In contrast, Heath continued to promote the image that he was in a great battle against the unions. This was his third miscalculation. Once he finally passed the Industrial Relations Act in June 1971, Heath had in effect taken ownership for subsequent industrial strife. He had passed a bill which was meant to end strikes, yet strikes only increased after the bill’s passage. In 1972, there were nearly 24 million working days lost to strike action, unseen since the General Strike.

Heath’s National Industrial Relations Court began imprisoning trade unionists who had gone on strike, contrary to the court’s injunctions. These arrests, like the famous Pentonville Five case, only provoked a further storm of industrial fury and unrest. In December 1970, when the legislation was first proposed, Heath had anticipated some backlash. “It is the storm before the calm,” he warned. But, he vowed: “Your government will not bow before the storm.”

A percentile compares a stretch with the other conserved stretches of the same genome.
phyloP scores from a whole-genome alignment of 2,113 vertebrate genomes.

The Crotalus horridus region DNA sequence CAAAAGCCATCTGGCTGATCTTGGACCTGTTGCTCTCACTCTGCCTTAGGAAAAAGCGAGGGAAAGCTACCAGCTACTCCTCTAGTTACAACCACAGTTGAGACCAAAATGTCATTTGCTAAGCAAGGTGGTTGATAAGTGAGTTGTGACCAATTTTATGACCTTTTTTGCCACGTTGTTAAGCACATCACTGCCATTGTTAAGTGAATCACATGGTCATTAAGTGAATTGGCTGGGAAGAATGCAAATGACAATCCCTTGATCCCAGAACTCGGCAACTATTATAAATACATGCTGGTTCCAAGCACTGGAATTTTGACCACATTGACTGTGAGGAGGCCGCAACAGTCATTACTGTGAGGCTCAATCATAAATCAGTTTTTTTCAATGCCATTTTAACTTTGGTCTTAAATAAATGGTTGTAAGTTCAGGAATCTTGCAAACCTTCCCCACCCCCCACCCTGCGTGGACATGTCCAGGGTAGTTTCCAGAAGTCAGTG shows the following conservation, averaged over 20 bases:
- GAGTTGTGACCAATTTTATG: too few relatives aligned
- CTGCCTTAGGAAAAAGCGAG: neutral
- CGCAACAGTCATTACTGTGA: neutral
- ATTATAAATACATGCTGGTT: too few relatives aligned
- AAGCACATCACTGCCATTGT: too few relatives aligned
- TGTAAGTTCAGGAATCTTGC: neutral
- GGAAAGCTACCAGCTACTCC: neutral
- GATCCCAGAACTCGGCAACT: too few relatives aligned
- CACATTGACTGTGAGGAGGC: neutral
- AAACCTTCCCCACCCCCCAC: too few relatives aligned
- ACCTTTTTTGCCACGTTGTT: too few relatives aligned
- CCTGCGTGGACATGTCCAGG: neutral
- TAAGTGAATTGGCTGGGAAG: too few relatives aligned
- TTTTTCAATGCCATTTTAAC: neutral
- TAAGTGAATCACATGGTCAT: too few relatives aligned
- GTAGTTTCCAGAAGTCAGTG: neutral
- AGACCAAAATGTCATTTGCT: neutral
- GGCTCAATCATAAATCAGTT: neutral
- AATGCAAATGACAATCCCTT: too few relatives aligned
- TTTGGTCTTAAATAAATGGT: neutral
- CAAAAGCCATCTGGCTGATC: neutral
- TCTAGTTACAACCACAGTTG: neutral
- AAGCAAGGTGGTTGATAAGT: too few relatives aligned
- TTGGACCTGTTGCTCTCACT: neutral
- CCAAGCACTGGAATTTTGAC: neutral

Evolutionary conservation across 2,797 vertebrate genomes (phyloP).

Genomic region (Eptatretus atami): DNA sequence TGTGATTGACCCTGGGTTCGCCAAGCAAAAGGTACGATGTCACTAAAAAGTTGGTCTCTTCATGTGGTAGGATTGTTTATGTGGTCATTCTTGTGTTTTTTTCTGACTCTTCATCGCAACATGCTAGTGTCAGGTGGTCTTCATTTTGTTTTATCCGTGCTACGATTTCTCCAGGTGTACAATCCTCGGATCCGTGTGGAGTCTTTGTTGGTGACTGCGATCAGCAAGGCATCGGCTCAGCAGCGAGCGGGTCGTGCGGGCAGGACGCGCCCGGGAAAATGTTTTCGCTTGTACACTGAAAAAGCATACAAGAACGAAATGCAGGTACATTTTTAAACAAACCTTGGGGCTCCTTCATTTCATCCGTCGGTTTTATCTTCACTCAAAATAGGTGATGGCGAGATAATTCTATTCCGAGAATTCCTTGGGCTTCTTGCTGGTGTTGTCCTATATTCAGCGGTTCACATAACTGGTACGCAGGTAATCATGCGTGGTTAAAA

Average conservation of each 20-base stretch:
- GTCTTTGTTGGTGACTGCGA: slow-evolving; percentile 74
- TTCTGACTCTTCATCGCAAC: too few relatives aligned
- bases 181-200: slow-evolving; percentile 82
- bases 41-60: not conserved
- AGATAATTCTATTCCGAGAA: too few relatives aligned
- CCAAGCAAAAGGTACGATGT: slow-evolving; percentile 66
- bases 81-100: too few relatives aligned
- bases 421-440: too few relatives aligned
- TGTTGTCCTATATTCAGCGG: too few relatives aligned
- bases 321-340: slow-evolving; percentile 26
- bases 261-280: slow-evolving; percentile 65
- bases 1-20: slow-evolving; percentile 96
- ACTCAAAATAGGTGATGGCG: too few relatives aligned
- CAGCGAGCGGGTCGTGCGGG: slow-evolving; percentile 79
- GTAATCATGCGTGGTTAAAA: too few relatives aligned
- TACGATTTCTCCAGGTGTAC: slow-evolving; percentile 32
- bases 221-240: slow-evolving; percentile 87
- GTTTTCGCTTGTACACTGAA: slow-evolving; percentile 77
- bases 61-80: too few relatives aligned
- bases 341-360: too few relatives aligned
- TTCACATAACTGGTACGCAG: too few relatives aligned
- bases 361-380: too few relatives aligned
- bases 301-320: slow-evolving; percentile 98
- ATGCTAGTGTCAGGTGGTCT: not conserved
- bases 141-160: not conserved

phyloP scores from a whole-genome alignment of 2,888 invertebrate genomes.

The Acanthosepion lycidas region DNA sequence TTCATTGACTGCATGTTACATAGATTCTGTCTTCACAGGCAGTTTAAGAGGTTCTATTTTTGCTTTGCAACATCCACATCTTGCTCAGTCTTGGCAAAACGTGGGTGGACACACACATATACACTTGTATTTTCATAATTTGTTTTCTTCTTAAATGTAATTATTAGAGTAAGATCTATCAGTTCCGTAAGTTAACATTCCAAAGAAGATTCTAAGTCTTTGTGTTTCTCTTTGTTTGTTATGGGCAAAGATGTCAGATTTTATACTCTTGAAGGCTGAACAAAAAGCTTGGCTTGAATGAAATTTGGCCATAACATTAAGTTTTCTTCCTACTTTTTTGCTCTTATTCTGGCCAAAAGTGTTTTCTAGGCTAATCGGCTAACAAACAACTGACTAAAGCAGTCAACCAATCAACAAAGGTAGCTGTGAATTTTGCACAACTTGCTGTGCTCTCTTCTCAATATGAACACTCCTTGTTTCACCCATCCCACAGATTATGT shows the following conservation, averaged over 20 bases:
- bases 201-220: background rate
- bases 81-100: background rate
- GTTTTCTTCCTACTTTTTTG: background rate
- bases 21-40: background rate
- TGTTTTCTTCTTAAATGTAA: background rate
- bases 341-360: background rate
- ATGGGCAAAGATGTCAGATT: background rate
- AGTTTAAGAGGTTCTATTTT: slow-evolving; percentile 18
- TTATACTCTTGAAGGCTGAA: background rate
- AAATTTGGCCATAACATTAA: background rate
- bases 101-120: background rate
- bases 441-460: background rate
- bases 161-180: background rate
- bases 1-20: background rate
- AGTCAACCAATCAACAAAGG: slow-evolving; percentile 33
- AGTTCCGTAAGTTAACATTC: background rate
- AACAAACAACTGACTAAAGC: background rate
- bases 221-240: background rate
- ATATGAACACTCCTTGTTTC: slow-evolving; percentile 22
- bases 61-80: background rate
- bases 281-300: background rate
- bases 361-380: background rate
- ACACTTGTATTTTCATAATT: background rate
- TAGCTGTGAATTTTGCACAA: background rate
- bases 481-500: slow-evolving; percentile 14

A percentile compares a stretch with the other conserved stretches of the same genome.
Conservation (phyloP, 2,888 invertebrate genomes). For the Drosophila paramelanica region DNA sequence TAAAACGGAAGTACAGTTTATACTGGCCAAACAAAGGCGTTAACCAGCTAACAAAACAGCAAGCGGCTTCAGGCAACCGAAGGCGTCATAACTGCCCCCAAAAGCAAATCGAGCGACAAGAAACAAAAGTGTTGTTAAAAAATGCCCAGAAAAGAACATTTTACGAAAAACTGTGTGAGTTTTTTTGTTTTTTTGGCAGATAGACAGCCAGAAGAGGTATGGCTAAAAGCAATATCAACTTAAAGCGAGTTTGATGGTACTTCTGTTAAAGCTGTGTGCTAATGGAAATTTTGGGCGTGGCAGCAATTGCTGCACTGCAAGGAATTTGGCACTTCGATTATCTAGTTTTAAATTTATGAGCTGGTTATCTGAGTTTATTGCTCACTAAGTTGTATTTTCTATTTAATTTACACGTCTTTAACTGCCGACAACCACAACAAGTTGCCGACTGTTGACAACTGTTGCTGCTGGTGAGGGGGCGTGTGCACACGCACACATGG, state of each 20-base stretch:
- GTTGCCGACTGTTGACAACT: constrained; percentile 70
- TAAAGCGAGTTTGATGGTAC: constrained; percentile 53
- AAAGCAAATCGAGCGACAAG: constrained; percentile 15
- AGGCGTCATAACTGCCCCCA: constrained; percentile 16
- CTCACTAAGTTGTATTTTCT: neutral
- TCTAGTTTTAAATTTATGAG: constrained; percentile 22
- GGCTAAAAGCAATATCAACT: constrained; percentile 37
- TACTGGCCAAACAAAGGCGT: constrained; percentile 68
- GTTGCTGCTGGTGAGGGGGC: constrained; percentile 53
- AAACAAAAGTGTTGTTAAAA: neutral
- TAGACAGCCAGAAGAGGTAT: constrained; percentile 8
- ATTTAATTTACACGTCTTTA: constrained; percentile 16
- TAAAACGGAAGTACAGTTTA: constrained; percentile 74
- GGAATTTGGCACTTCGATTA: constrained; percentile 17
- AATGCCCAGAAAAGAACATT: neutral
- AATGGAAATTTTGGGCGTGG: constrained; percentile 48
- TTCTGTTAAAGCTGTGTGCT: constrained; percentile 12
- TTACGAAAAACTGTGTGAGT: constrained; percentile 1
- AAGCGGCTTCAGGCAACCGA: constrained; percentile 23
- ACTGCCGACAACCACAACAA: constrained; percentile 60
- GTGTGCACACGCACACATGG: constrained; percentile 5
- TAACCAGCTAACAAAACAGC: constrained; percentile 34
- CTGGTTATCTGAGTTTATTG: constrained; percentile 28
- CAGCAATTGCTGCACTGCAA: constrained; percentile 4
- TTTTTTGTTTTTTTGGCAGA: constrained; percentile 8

Yet, as Heath’s government trundled on, the storm got worse. The oil price spike in 1973, combined with domestic industrial unrest in the energy sector, led to the government imposing a highly unpopular three-day week and the rationing of electricity usage. The Government was struggling to survive, and the whiff of an early election hung in the air.

In a December 1973 meeting of the Liaison Committee, it was agreed that even if the Government tried to frame an upcoming general election as a battle between Britain and the unions, Labour must stand by the unions. Labour’s January 1974 party political broadcast emphasised its productive relationship with the unions, where they would be “working together” in the “national interest”, not seeking to prolong the fight.

The Labour Party saw an opportunity to use its union connections for its own political benefit. The Social Contract, agreed by the Liaison Committee, became a clever political ploy for Wilson. He was able to promote the image that he and the unions were equals and on the kinds of terms that could forge an agreement. A vote for Labour in the February 1974 election became a vote to end the industrial strife by supporting the party that had a good working relationship with the unions. On 4 March 1974, Harold Wilson strolled through the steps of Downing Street once more.